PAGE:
MELBOURNE, Australia -- Defending champion Jennifer Capriati regained control after a shaky second set and advanced to the Australian Open final with a 7-5, 3-6, 6-1 victory Thursday over Kim Clijsters.
Seeking her third title in her last five Grand Slam events, Capriati faces a rematch of her Australian 2001 final with Martina Hingis.
Three-time champion Hingis reached her sixth straight Australian Open final by overcoming Monica Seles' power with agile retrieving, winning 4-6, 6-1, 6-4.
Capriati once again had a hard time with Clijsters, who extended her to 12-10 in the final set in last year's French Open final.
After four consecutive service breaks, Capriati won the first set with a forehand crosscourt and then a backhand error by Clijsters.
In the second set, Clijsters cut down her errors and Capriati missed frequently. The Belgian, seeded fourth, took the set with a sharply angled forehand half-volley.
Capriati saved one break point in the final set's first game, and again began pressuring her opponent into errors.
She broke in the second game and again in the sixth, where she sent a deep lob that Clijsters misjudged and then couldn't recover in time to return.
Capriati won the final game at love on two backhand misses by Clijsters and two aces, including one on match point.
In all, Clijsters had 46 unforced errors to 37 by Capriati.
Capriati, who reached the French Open semifinals at 14 in 1990, overcame a series of personal problems and won her first Grand Slam tournament title at last year's Australian Open, where she was seeded 12th.
She took over the No. 1 ranking this month after Lindsay Davenport underwent knee surgery.
Hingis is feeling confident after her comeback against Seles.
''I believe in it again now, and it's a great feeling,'' said Hingis, whose most recent Grand Slam title was the 1999 Australian Open.
Seles, a four-time Australian winner, used her power to prevail in the first set. She had to save two break points in a game that lasted 10 minutes and included five deuces for 3-1, and save another two for 4-4. She broke Hingis in the first and ninth games, and was broken in the sixth.
For the rest of the match, Hingis relied on her volley, waiting for Seles to miss or for an opportunity to put the ball away herself.
Seles had 40 unforced errors, while Hingis had 12. Seles led in groundstroke winners 36-20.
Hingis raced to a 5-1 lead in the final set, but couldn't serve out the match at 5-2 as Seles starting hitting winners again.
Seles, who has nine Grand Slam tournament titles, but none since the 1996 Australian, held serve for 4-5, but Hingis won in the next game when Seles, attacking the net, hit a backhand crosscourt wide.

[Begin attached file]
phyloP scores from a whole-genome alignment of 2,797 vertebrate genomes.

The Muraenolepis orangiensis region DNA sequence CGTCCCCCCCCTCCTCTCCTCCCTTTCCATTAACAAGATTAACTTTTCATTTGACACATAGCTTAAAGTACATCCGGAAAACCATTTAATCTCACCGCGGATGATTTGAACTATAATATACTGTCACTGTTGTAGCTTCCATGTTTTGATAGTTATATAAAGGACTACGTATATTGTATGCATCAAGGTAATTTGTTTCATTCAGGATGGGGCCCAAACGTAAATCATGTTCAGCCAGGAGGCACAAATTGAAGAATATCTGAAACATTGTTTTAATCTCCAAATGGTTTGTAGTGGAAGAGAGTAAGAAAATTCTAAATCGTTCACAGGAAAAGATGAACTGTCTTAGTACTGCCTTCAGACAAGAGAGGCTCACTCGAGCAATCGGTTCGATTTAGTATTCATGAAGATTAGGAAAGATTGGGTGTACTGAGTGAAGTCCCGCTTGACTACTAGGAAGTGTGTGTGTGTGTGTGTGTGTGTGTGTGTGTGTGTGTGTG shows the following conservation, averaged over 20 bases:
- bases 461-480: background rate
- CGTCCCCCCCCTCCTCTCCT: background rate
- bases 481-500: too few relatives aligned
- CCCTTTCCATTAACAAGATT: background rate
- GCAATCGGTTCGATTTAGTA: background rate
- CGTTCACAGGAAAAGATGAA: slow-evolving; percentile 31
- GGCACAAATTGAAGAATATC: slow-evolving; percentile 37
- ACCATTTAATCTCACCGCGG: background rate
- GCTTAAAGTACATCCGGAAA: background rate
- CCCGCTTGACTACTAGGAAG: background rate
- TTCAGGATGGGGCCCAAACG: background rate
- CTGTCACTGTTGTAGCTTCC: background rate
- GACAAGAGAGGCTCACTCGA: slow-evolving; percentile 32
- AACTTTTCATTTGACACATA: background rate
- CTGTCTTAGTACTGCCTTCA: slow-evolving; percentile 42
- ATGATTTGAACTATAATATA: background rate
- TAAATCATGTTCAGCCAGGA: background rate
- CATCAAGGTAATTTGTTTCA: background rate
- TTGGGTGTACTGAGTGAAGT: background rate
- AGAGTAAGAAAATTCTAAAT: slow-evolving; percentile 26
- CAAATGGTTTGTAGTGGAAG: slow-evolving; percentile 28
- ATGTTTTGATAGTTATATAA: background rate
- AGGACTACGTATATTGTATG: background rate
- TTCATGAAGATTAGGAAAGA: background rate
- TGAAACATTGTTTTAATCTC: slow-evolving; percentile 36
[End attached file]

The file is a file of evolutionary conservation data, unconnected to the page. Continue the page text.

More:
''You always question if you're capable of winning another if you haven't won a Grand Slam in three years,'' Hingis said. ''You put the past behind. If I was able to do it once, I can do it again.''
Over the last three years, she said, other women on the tour caught up with her, ''but I've raised my level.''
Against Seles, Hingis said, ''I had to lift something. There was nothing I could do at the beginning. She was hitting winners.
''I was trying to make her move as much as I could and wait for my chances.''
Seles said Hingis has regained all her quickness after ankle surgery last October, when she lost the No. 1 ranking after 73 straight weeks at the top.
''She makes you put a little extra on,'' Seles said. ''I made too many unforced errors at key times.
''I felt I had a lot of mishits. Against a player like Martina, you cannot afford that.''
In the men's competition, Tommy Haas advanced to the semifinals, coming back in one match after another. That might not be so easy against his next opponent, Marat Safin.
Haas beat former No. 1 Marcelo Rios 7-6 (2), 6-4, 6-7 (2), 7-6 (5) in a quarterfinal Wednesday night. He saved break points in five early games and rallied from one service break down in two sets.
In two previous rounds, Haas rebounded from 2-1 deficits in sets to beat Todd Martin and 11th-seeded Roger Federer.
On, Friday, the seventh-seeded German faces the ninth-seeded Safin, the 2000 U.S. Open champion.
Safin, who squelched a comeback bid by Pete Sampras in the fourth round, needed only 28 minutes to advance to the semifinals when Wayne Ferreira quit with an abdominal strain.
In the other semifinal, No. 16 Thomas Johansson plays No. 26 Jiri Novak on Thursday night. Both are in their first Grand Slam semifinals, after 23 attempts by Novak and 25 by Johansson.
Haas said he will have to serve well again and make Safin play a lot of balls.
''He's a very powerful player, a young kid who is very hungry to play, already won a Grand Slam, he's been No. 1 in the world,'' Haas said. ''He played a great match against Pete and it's going to be tough.''
Sampras was trying for his 14th Grand Slam tournament title.
Haas also reached the Australian Open semifinals in 1999, and lost to another Russian, Yevgeny Kafelnikov. In other Grand Slam events, he has yet to pass the fourth round.
Rios might have been the semifinalist, Haas said, if he had done better on his break-point chances in the first two sets.
''I seemed to save them pretty well with my serves,'' Haas said. ''I was also quite frustrated when he actually broke me, so I seemed to play a really good game right after that to get the break back, which gave me confidence.''
Rios was serving for the first set at 5-4 when Haas broke him for the first time.
''If I win that first set, it's a totally different match,'' Rios said. ''And I was a break up in the fourth, and I couldn't keep winning my serve. He just played better in the important moments.''
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